He who oppresses the poor shows contempt for their Maker, but whoever is kind to the needy honors God.
Or, for those of you who look to a more secular understanding of exploitation and poverty:
"Big industry constantly requires a reserve army of unemployed workers for times of overproduction. The main purpose of the bourgeois in relation to the worker is, of course, to have the commodity labour as cheaply as possible, which is only possible when the supply of this commodity is as large as possible in relation to the demand for it, i.e., when the overpopulation is the greatest. Overpopulation is therefore in the interest of the bourgeoisie, and it gives the workers good advice which it knows to be impossible to carry out. Since capital only increases when it employs workers, the increase of capital involves an increase of the proletariat, and, as we have seen, according to the nature of the relation of capital and labour, the increase of the proletariat must proceed relatively even faster. The... theory... which is also expressed as a law of nature, that population grows faster than the means of subsistence, is the more welcome to the bourgeois as it silences his conscience, makes hard-heartedness into a moral duty and the consequences of society into the consequences of nature, and finally gives him the opportunity to watch the destruction of the proletariat by starvation as calmly as other natural event without bestirring himself, and, on the other hand, to regard the misery of the proletariat as its own fault and to punish it. To be sure, the proletarian can restrain his natural instinct by reason, and so, by moral supervision, halt the law of nature in its injurious course of development." - Karl Marx, Wages, December 1847
In 1962, Michael Harrington wrote a book called "The Other America," a book that had an impact on the Kennedy administration and on Lyndon B. Johnson's subsequent War on Poverty:
Poverty is off the beaten track. It always has been. The ordinary tourist never left the main highway, and today he rides interstate turnpikes. He does not go into the valleys of Pennsylvania where the towns look like movie sets of Wales in the thirties. He does not see the company houses in rows, the rutted roads (the poor always have bad roads, whether they live in the city, in towns, or on farms), and everything is black and dirty. And even if he were to pass through such a place by accident, the tourist would not meet the unemployed men in the bar or the women coming home from a runaway sweatshop.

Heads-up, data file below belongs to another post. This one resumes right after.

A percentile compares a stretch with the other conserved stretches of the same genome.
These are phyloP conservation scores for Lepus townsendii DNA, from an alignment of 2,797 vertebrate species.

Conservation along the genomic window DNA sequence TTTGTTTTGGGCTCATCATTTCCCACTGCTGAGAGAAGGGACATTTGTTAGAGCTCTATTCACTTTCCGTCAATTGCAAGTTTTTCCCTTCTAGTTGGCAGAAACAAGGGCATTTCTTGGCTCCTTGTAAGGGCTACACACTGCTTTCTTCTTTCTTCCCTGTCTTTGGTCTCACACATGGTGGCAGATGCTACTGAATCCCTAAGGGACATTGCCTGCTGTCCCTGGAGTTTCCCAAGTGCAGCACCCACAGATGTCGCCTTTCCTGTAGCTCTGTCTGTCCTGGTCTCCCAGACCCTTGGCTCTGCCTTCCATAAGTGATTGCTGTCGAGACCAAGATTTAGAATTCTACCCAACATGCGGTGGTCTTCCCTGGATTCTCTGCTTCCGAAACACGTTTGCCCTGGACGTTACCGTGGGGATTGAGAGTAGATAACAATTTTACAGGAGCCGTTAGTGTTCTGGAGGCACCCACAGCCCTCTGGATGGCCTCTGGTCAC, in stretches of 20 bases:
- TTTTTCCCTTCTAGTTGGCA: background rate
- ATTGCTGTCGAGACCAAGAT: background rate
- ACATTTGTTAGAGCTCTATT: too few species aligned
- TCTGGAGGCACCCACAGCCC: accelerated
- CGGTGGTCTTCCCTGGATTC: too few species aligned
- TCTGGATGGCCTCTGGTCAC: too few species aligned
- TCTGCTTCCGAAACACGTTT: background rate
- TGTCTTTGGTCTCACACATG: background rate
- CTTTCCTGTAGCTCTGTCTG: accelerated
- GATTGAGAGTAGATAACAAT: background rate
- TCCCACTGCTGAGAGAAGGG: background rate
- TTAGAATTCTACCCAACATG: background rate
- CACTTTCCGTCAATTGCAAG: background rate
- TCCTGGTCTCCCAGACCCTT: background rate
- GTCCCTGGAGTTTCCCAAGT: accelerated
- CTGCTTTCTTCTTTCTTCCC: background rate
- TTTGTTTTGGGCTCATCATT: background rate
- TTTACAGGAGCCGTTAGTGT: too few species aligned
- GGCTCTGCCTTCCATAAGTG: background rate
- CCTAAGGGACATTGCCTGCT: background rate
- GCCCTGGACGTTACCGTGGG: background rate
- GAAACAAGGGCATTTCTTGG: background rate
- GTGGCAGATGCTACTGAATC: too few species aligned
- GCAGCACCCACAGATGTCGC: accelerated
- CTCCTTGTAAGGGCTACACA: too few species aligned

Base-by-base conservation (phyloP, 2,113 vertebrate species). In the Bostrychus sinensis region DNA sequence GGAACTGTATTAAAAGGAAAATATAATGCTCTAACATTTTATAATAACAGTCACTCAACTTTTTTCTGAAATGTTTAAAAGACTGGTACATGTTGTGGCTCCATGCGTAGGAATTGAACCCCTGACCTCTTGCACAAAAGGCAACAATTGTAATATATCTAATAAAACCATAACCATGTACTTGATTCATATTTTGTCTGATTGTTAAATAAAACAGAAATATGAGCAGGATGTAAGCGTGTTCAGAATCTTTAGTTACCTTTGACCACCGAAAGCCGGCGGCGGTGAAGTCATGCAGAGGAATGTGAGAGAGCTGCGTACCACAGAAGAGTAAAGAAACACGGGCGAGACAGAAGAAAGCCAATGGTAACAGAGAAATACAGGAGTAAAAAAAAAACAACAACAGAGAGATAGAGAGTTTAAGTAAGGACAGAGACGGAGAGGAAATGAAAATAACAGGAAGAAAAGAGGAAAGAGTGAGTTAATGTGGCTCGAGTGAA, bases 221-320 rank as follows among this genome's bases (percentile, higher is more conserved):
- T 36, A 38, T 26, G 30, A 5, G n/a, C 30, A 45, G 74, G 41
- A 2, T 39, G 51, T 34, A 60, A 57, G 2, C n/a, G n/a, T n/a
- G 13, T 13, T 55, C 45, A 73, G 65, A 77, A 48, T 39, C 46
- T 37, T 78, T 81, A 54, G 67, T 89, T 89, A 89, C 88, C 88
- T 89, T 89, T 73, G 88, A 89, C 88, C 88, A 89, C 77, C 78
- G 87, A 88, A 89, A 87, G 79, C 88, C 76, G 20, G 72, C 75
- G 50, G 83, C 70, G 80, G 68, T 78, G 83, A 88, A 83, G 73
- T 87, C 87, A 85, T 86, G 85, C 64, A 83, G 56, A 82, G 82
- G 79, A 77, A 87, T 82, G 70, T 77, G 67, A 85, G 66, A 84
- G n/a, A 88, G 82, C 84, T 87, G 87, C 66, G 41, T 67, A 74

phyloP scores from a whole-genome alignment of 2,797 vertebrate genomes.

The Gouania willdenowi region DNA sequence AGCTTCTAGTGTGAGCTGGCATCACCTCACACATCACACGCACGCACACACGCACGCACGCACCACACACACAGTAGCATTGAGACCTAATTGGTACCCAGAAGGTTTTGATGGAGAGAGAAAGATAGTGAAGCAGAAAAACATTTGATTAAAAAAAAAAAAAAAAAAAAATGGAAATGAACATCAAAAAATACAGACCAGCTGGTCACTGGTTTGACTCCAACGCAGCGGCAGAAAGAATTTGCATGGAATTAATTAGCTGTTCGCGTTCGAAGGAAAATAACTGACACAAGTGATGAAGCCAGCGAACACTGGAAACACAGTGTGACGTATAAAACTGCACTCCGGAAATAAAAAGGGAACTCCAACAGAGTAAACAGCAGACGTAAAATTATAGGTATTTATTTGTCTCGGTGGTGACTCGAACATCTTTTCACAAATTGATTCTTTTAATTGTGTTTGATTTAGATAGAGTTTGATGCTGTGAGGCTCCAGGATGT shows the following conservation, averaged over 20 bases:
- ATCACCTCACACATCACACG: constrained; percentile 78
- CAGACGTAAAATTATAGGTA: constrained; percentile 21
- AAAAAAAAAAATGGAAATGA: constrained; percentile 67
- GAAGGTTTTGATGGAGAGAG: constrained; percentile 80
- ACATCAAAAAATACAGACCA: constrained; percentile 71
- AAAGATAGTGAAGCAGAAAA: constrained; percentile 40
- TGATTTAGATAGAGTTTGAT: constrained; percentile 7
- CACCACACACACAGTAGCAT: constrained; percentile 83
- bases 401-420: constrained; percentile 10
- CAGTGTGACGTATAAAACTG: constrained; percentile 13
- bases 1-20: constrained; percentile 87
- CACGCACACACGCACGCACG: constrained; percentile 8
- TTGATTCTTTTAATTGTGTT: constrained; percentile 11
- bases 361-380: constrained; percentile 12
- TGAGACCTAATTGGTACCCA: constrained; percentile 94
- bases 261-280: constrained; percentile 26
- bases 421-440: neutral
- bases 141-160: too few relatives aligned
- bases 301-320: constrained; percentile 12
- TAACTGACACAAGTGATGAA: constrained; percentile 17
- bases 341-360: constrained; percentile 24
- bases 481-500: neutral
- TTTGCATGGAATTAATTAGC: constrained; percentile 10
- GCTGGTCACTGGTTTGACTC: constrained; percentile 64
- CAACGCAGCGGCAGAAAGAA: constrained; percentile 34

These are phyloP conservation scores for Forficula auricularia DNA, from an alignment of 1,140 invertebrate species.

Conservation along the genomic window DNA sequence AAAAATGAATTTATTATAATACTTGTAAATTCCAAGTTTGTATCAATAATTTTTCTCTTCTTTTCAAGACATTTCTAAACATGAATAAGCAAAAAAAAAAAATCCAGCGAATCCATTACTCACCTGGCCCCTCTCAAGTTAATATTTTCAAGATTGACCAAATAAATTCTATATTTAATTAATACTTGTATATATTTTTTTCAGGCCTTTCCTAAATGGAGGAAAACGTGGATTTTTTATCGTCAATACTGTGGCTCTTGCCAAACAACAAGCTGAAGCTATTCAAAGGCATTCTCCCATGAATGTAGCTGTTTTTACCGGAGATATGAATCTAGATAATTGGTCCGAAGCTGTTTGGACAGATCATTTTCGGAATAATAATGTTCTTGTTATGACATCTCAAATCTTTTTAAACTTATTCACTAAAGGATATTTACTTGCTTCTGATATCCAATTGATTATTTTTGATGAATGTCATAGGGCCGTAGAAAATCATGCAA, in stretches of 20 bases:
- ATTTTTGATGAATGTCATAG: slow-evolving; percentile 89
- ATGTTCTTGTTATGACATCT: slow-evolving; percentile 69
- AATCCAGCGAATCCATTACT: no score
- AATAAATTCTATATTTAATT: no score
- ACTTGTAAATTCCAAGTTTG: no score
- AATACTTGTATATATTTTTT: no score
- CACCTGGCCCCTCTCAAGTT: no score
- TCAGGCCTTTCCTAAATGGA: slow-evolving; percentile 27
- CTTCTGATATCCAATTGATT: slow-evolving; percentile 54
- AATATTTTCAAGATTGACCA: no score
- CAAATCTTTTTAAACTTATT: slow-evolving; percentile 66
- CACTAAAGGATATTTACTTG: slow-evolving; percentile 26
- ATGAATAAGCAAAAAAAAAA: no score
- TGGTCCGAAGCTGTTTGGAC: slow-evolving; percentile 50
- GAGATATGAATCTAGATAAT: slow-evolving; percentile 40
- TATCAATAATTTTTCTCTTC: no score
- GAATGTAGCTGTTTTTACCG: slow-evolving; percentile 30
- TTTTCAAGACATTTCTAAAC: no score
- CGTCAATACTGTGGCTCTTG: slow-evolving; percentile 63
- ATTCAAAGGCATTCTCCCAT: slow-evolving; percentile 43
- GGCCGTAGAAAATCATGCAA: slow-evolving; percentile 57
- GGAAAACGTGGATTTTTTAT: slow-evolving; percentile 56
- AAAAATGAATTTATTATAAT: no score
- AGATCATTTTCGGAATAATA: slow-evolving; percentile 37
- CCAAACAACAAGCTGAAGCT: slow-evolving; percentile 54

Then, too, beauty and myth are perennial masks of poverty. The traveler comes to the Appalachians in the lovely season. He sees the hills, the streams, the foliage – but not the poor. Or perhaps he looks at a run-down mountain house and, remembering [French Enlightenment philosopher] Rousseau rather than seeing with his own eyes, decides that ‘those people’ are truly fortunate to be living the way they are and that they are lucky to be exempt from the strains and tensions of the middle class. The only problem is that "those people," the quaint inhabitants of those hills, are undereducated, underprivileged, lack medical care, and are in the process of being forced from the land into a life in the cities, where they are misfits.
These are normal and obvious causes of the invisibility of the poor. They operated a generation ago; they will be functioning a generation hence. It is more important to understand that the very development of American society is creating a new kind of blindness about poverty. The poor are increasingly slipping out of the very experience and consciousness of the nation.
It's not off the beaten track anymore. In 1962, the unemployment rate was 5.5%, a rate we would consider great today. Bureau Of Labor Statistics. Yet there was poverty, and a lot of it.
As wealth has concentrated, so too has suffering grown. The link is clear. There is a class war and it has always been against working people.